1. This site uses cookies. By continuing to use this site, you are agreeing to our use of cookies. Learn More.

Home brewing kits ....

Discussion in 'La Cuisine' started by Aliboy, 23 Jun 2010.

  1. Liverpool-Lad

    Wise Guy

    Joined: 18 Oct 2002

    Posts: 1,519

    Location: Liverpool - UK.

    If anyone likes proper IPAs get a Festival Razorback IPA kit. Comes with 2 sachets of hop pellets to dry hop halfway through the fermentation.

    Top kit.
     
  2. Kimi

    Mobster

    Joined: 25 Feb 2009

    Posts: 3,599

    Im thinking about doing my first cider. I was wondering, i have a coopers home brew kit which i have used to make a few nice home brew beers. Do i need any additional equipment? and also has anyone got a good link to a n00b friendly cider recipe?
     
  3. Garfo

    Wise Guy

    Joined: 26 Oct 2003

    Posts: 1,866

    Location: The Asylum

    u can buy it all in a can m8,not meant to be that nice though from what my friend tells me :rolleyes:
     
  4. robj20

    Capodecina

    Joined: 9 Apr 2007

    Posts: 10,254

    They are plenty nice enough, they probably didn't leave them to condition long enough.
    My ciders are left for at least 8 months before i start drinking them.

    The Magnum ciders are very nice. I have just done a plain apple one and added Passion Fruit, and a Raspberry and Lime cider.
     
  5. Kimi

    Mobster

    Joined: 25 Feb 2009

    Posts: 3,599

    Can you? i didnt realise, like a coopers kit? i think i would prefer to make my own with some apple juice but not really sure how to approach it, will research on hombrewtalk tonight:)
     
  6. Mark A

    Capodecina

    Joined: 19 May 2005

    Posts: 18,015

    Location: Lancashire

    I can't believe how nice this Wherry is! Just tried a bottle after 6 months in the bottle and it's better than a lot of the shop bought ales I have tried. The head lasted till the very last drop as well. Really impressed. I dont think i'll go back to the single can kits as this is on another level to the coopers one I did before it. Well worth the extra.

    How long can these be stored? They probably wont last much longer anyway, but just interested how long they could be stored in the glass bottles.
     
  7. VeNT

    Capodecina

    Joined: 9 Jan 2003

    Posts: 20,702

    Location: Cornwall

    Looking at getting into homebrew after xmas,
    would people recommend a keg over bottling for a new starter?
    also what kit/website does everyone use or is it better to go for a local brewshop?
     
  8. FrenchTart

    Man of Honour

    Joined: 16 May 2005

    Posts: 31,310

    Location: Manchester

    I'd recommend bottling. You can drink the end result sooner and kegging is a bit more annoying I've found.

    Are you thinking of going kits or all grain? I would recommend all grain to be honest (though I guess as you're posting in the kits thread you're thinking of that?).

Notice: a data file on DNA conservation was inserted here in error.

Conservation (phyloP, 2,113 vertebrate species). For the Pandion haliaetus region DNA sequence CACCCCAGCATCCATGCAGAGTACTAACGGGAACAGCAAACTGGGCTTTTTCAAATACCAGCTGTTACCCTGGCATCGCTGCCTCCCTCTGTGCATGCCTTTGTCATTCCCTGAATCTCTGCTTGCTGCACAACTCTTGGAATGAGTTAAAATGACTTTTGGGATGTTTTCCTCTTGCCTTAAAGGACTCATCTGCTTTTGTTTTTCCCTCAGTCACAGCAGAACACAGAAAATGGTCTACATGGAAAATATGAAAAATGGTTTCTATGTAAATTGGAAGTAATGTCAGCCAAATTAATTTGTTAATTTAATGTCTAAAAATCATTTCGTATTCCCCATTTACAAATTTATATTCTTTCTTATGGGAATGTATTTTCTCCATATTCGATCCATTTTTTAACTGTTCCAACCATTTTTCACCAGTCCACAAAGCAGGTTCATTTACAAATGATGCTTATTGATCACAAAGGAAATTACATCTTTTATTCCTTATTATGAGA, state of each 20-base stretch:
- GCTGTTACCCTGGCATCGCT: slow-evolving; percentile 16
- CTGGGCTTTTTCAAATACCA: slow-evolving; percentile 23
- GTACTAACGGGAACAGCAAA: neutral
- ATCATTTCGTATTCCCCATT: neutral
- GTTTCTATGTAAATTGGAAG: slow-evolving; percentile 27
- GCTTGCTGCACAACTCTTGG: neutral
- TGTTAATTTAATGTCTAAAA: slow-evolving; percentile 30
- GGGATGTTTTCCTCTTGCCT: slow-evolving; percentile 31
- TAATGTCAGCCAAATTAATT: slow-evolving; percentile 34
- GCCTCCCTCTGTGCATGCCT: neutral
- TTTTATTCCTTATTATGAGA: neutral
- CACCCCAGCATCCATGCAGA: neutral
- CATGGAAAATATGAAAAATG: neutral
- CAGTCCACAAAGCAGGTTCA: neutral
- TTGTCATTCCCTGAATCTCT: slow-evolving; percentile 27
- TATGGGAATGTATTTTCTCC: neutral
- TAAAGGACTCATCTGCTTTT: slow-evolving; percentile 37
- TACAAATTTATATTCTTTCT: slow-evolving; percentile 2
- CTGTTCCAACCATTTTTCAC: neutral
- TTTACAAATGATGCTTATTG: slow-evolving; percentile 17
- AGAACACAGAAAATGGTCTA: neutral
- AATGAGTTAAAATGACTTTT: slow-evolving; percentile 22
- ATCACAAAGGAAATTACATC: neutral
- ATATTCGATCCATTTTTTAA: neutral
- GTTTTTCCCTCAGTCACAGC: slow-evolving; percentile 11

If your local brew shop is any good then they are worth going to. Where I am the only local option is a terrible shop with staff that don't know what they're talking about and a rubbish selection so I tend to go online. The Malt Miller is arguably one of the best places you can order from: http://www.themaltmiller.co.uk/index.php
     
  9. Martynt74

    Capodecina

    Joined: 20 Feb 2004

    Posts: 16,350

    Location: Higher Walton

    Out of interest what shop is that as i was googling for somewhere around Manchester the other day.
     
  10. FrenchTart

    Man of Honour

    Joined: 16 May 2005

    Posts: 31,310

    Location: Manchester

    It's this one:

    http://www.thebrewshop.com/

    A few friends of mine have had better experiences than I have but still not great.

    Generally speaking I'm all for supporting local businesses but only if those businesses are even half decent :)
     
  11. seabiscuit

    OcUK Staff

    Joined: 12 Jan 2009

    Posts: 2,269

    Location: OcUK HQ

    While I don't want to disagree with Frenchtart, for adifferent perspective we used pressure barrels for most of our brews very happily. Where bottles can take weeks to condition, in a barrel it can be drinkable in a week or so. Bottles are great as they can go in the fridge and are easy to take round to a mates, but a barrel let's you poor just as much as you want. It doesn't have to be a whole bottle. A barrel is just one thing to clean rather than 40 bottles and 40 lids.
    We have bottled and it's also good. Bottles can be got from friends and local pubs pretty easily for free so that reduces initial cost of getting started. At the end of the day it's whichever you prefer.
    Main thing is have fun whatever you do.
     
  12. FrenchTart

    Man of Honour

    Joined: 16 May 2005

    Posts: 31,310

    Location: Manchester

    To be fair my kegging experience has been with mini kegs rather than full on pressure barrels - I'd be tempted to believe that proper pressure barrels are a lot better to use :)

    Personally I find most bottles are done within a week (obviously by 'done' I mean drinkable - they improve with time as you'd expect) but I do tend to go out of my way to keep them warm.
     
  13. Liverpool-Lad

    Wise Guy

    Joined: 18 Oct 2002

    Posts: 1,519

    Location: Liverpool - UK.

    Replace the water with apple juice :D
     
  14. Martynt74

    Capodecina

    Joined: 20 Feb 2004

    Posts: 16,350

    Location: Higher Walton

    Ok, i've decided to be a fantastic son and buy my dad some home brewing stuff for christmas and we can then brew it together. Since he works abroad it'll be a good way to spend time with him when he's home (and i get somewhere to keep the brew kit whilst also being able to have cheap beer :D)